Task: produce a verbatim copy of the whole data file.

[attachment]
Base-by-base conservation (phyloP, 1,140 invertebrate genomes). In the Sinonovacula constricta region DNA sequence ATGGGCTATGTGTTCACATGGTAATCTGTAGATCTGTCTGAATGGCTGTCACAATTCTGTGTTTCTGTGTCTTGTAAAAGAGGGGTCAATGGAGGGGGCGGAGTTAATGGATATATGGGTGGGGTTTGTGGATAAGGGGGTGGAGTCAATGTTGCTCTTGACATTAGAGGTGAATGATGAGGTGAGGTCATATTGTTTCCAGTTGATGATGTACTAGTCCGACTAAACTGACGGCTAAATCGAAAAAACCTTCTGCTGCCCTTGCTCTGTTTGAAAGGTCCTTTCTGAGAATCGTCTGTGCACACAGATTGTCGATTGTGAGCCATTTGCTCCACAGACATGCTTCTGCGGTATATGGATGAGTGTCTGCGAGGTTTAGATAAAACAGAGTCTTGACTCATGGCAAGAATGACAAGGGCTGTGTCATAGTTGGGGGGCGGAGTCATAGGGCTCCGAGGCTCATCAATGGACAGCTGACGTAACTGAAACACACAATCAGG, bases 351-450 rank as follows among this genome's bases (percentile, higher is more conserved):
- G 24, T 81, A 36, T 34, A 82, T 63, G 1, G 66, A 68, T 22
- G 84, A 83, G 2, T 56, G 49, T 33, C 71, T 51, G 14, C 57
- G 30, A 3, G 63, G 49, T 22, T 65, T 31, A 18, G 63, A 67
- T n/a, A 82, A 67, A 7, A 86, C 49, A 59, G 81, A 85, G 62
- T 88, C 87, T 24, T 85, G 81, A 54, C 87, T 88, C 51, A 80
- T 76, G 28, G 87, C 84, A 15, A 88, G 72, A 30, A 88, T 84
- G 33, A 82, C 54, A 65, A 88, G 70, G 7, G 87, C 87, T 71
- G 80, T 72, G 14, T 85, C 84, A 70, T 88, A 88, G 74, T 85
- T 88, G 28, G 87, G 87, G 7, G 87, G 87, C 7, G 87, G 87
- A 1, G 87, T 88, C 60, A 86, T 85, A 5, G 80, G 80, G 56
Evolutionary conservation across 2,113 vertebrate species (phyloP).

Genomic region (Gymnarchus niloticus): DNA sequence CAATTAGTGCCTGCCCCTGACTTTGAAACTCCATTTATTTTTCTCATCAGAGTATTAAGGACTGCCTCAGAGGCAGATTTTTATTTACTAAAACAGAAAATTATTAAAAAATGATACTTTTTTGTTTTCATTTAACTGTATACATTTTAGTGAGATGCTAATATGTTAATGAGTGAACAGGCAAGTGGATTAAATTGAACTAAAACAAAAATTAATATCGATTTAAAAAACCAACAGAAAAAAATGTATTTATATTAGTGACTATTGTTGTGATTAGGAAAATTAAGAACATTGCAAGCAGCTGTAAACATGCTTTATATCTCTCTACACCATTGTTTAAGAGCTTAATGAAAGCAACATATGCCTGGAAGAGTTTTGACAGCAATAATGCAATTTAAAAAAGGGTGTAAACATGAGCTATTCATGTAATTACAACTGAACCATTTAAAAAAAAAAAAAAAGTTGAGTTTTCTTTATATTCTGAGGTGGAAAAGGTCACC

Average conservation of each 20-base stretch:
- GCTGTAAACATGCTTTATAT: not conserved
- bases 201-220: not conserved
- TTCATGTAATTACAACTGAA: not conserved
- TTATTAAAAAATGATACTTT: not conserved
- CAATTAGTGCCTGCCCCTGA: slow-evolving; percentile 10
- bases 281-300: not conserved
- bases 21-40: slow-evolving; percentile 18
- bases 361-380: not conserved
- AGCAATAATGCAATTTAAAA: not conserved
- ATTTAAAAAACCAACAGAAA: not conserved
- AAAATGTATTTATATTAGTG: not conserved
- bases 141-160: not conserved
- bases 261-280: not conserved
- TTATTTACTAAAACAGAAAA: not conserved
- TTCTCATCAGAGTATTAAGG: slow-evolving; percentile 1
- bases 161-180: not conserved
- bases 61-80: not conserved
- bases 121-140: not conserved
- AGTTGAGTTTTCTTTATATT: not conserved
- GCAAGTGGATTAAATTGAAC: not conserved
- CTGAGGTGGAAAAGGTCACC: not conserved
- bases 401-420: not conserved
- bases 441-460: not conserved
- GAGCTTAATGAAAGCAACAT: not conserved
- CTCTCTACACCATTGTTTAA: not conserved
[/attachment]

Base-by-base conservation (phyloP, 1,140 invertebrate genomes). In the Sinonovacula constricta region DNA sequence ATGGGCTATGTGTTCACATGGTAATCTGTAGATCTGTCTGAATGGCTGTCACAATTCTGTGTTTCTGTGTCTTGTAAAAGAGGGGTCAATGGAGGGGGCGGAGTTAATGGATATATGGGTGGGGTTTGTGGATAAGGGGGTGGAGTCAATGTTGCTCTTGACATTAGAGGTGAATGATGAGGTGAGGTCATATTGTTTCCAGTTGATGATGTACTAGTCCGACTAAACTGACGGCTAAATCGAAAAAACCTTCTGCTGCCCTTGCTCTGTTTGAAAGGTCCTTTCTGAGAATCGTCTGTGCACACAGATTGTCGATTGTGAGCCATTTGCTCCACAGACATGCTTCTGCGGTATATGGATGAGTGTCTGCGAGGTTTAGATAAAACAGAGTCTTGACTCATGGCAAGAATGACAAGGGCTGTGTCATAGTTGGGGGGCGGAGTCATAGGGCTCCGAGGCTCATCAATGGACAGCTGACGTAACTGAAACACACAATCAGG, bases 351-450 rank as follows among this genome's bases (percentile, higher is more conserved):
- G 24, T 81, A 36, T 34, A 82, T 63, G 1, G 66, A 68, T 22
- G 84, A 83, G 2, T 56, G 49, T 33, C 71, T 51, G 14, C 57
- G 30, A 3, G 63, G 49, T 22, T 65, T 31, A 18, G 63, A 67
- T n/a, A 82, A 67, A 7, A 86, C 49, A 59, G 81, A 85, G 62
- T 88, C 87, T 24, T 85, G 81, A 54, C 87, T 88, C 51, A 80
- T 76, G 28, G 87, C 84, A 15, A 88, G 72, A 30, A 88, T 84
- G 33, A 82, C 54, A 65, A 88, G 70, G 7, G 87, C 87, T 71
- G 80, T 72, G 14, T 85, C 84, A 70, T 88, A 88, G 74, T 85
- T 88, G 28, G 87, G 87, G 7, G 87, G 87, C 7, G 87, G 87
- A 1, G 87, T 88, C 60, A 86, T 85, A 5, G 80, G 80, G 56
Evolutionary conservation across 2,113 vertebrate species (phyloP).

Genomic region (Gymnarchus niloticus): DNA sequence CAATTAGTGCCTGCCCCTGACTTTGAAACTCCATTTATTTTTCTCATCAGAGTATTAAGGACTGCCTCAGAGGCAGATTTTTATTTACTAAAACAGAAAATTATTAAAAAATGATACTTTTTTGTTTTCATTTAACTGTATACATTTTAGTGAGATGCTAATATGTTAATGAGTGAACAGGCAAGTGGATTAAATTGAACTAAAACAAAAATTAATATCGATTTAAAAAACCAACAGAAAAAAATGTATTTATATTAGTGACTATTGTTGTGATTAGGAAAATTAAGAACATTGCAAGCAGCTGTAAACATGCTTTATATCTCTCTACACCATTGTTTAAGAGCTTAATGAAAGCAACATATGCCTGGAAGAGTTTTGACAGCAATAATGCAATTTAAAAAAGGGTGTAAACATGAGCTATTCATGTAATTACAACTGAACCATTTAAAAAAAAAAAAAAAGTTGAGTTTTCTTTATATTCTGAGGTGGAAAAGGTCACC

Average conservation of each 20-base stretch:
- GCTGTAAACATGCTTTATAT: not conserved
- bases 201-220: not conserved
- TTCATGTAATTACAACTGAA: not conserved
- TTATTAAAAAATGATACTTT: not conserved
- CAATTAGTGCCTGCCCCTGA: slow-evolving; percentile 10
- bases 281-300: not conserved
- bases 21-40: slow-evolving; percentile 18
- bases 361-380: not conserved
- AGCAATAATGCAATTTAAAA: not conserved
- ATTTAAAAAACCAACAGAAA: not conserved
- AAAATGTATTTATATTAGTG: not conserved
- bases 141-160: not conserved
- bases 261-280: not conserved
- TTATTTACTAAAACAGAAAA: not conserved
- TTCTCATCAGAGTATTAAGG: slow-evolving; percentile 1
- bases 161-180: not conserved
- bases 61-80: not conserved
- bases 121-140: not conserved
- AGTTGAGTTTTCTTTATATT: not conserved
- GCAAGTGGATTAAATTGAAC: not conserved
- CTGAGGTGGAAAAGGTCACC: not conserved
- bases 401-420: not conserved
- bases 441-460: not conserved
- GAGCTTAATGAAAGCAACAT: not conserved
- CTCTCTACACCATTGTTTAA: not conserved